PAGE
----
More about me:
My interest in things mechanical really began when my draughting aptitude began to surface at school, aged about thirteen.
The prac-drawing teacher was a huge inspiration to me, especially when I asked for homework, an unheard of request for a `B’ stream Sec. Mod. kid. My parents bought me a board and `T’ square, and my father found his two set squares from when he was at art school. My homework consisted of drawing various views of gear-box cases. Presumably they were for engines. My parents also bought me a very old treadle lathe with screw-cutting capabilities. It was a disaster, with too much wrong with it for anything serious.
At fifteen, my strongest desire was to get into the drawing office of a plastics company where my father was charge-hand electrician. I was a timid Lancashire lad when, much to the amusement of middle management at the time of my interviews, I told them I wanted to be a draughtsman. “Six months in’t toolroom me lad!” I was told.
Six years later, as a journeyman toolmaker, I was sent an invitation to serve in the military. Another two years went by, this time in the RAF as a wireless mechanic serving in Cyprus and developing an interest in photography especially Leica equipment. I was also ' . . back in’t toolroom . . ' driving a Myford Super7. They had purchased two S7's for taking care of the really small stuff for plastics and rubber moulds. By 1959 with an ONC under my belt, I was (finally) accepted into their drawing office. This was relatively short lived when, in 1961, I applied for a draughting position in the plastics laboratory of a well-known chemical company. Meanwhile, the widow of a model enthusiast sold me his ML7, and lots of tools etc. It didn’t take me long to fit it with a clutch, a Norton gearbox, and then to sit it onto a Myford stand.
That lathe served me well over the years, despite being second hand. Some time around the late 60's the laboratory drawing office closed, and I began a long career in technical service. “How would two months in Australia suit you?” came the question from my boss early in 1972. It turned out that they wanted someone with Tech Service experience to fill in a gap in their HO in Melbourne. Apart from the need to return and sell up in England I’ve been in Australia ever since. By `85, I’d decided to start my own business. The ATO (Australian Taxation Office) labelled me `Consulting Engineer’. And so began the most interesting part of my engineering aspirations. I was my own boss, and over the next sixteen years clocked up about 150 clients, some long-standing, some fly-by-nighters.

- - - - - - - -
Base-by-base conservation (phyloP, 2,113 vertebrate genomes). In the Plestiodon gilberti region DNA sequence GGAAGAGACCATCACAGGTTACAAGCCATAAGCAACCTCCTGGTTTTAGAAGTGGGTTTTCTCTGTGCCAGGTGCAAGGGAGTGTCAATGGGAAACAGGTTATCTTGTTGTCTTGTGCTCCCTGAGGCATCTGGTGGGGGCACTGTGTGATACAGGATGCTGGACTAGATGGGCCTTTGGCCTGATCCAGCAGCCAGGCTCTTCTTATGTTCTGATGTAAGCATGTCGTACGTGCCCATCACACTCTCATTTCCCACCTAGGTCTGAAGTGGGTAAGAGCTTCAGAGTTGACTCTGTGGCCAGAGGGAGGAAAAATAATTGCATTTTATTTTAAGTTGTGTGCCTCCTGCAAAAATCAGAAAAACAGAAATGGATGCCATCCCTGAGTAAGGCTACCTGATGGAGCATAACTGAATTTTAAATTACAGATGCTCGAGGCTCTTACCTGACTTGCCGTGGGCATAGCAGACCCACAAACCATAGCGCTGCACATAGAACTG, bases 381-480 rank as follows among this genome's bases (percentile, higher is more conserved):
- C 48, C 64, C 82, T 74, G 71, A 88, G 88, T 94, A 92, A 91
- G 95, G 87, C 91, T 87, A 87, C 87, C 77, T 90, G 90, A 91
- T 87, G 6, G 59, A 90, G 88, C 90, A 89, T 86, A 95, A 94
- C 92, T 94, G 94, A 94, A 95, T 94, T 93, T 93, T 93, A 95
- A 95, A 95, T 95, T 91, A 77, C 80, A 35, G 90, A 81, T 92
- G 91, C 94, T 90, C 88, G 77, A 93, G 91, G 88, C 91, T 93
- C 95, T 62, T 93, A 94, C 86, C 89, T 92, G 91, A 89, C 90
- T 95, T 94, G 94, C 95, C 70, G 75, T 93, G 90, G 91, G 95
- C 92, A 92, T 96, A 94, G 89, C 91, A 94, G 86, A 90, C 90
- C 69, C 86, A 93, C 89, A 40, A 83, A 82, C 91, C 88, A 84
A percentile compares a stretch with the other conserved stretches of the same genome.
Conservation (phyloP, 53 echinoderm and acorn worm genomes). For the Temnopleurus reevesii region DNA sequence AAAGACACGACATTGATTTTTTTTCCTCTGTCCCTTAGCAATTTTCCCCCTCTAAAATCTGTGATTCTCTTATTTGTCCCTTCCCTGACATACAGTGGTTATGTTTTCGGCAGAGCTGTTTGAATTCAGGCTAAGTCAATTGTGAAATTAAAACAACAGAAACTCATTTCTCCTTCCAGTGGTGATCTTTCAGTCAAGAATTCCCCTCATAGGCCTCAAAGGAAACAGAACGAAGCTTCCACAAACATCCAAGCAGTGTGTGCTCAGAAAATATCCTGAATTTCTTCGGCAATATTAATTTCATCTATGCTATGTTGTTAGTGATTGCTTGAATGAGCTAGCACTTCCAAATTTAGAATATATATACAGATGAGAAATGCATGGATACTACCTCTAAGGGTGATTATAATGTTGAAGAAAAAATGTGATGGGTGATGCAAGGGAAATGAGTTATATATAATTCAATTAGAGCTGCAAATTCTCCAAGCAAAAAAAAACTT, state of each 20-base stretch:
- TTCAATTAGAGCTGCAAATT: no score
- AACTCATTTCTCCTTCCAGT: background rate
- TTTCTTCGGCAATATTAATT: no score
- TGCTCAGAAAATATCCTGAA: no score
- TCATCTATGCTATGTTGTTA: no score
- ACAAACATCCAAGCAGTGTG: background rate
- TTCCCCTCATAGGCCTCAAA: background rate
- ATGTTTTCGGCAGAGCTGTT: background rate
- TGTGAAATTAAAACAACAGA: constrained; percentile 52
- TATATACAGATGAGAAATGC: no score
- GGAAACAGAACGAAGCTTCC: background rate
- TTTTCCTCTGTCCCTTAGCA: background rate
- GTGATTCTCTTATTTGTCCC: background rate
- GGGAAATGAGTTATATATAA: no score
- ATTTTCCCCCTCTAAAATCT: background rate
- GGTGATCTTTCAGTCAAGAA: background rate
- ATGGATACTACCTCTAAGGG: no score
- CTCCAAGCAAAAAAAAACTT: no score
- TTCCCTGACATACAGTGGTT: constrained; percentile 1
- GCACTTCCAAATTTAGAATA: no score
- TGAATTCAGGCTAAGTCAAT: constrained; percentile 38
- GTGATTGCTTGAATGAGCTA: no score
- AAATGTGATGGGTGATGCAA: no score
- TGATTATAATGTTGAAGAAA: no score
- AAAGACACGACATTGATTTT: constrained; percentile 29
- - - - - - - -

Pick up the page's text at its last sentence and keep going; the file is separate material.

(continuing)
Then another disaster. I decided to sell my workshop and all my tools. Out went the ML7, a Taig CNC mill, a large pillar drill and lots of computing capacity. Digital photography is now my main hobby, as is the need to finish my skeleton clock (without a workshop!).
My last profile edit was September 2011, and the clock was finished and ticking away.
More recently, I turned to kitchen table stuff, building a couple of model ship kits.
My latest profile edit was 29 March 2018 when I added the list of article references.
Dennis (aka Sam) Stones
References to articles
- Building John Stevens’ Skeleton Clock– 7 Parts - Model Engineer – #4526 – 22 Jan 2016 – Last part #4538 – 8 Jul 2016.
- Making a miniature changeover valve in plastics - 3 Parts – Model Engineer - #4555 – 3 Mar 2017 – Last part #4559 – 28 Apr 2017.
- Making a special purpose (laboratory) measuring device - 2 Parts - Model Engineer - #4572 – 27 Oct 2017 and #4578 – 18 Jan 2018.
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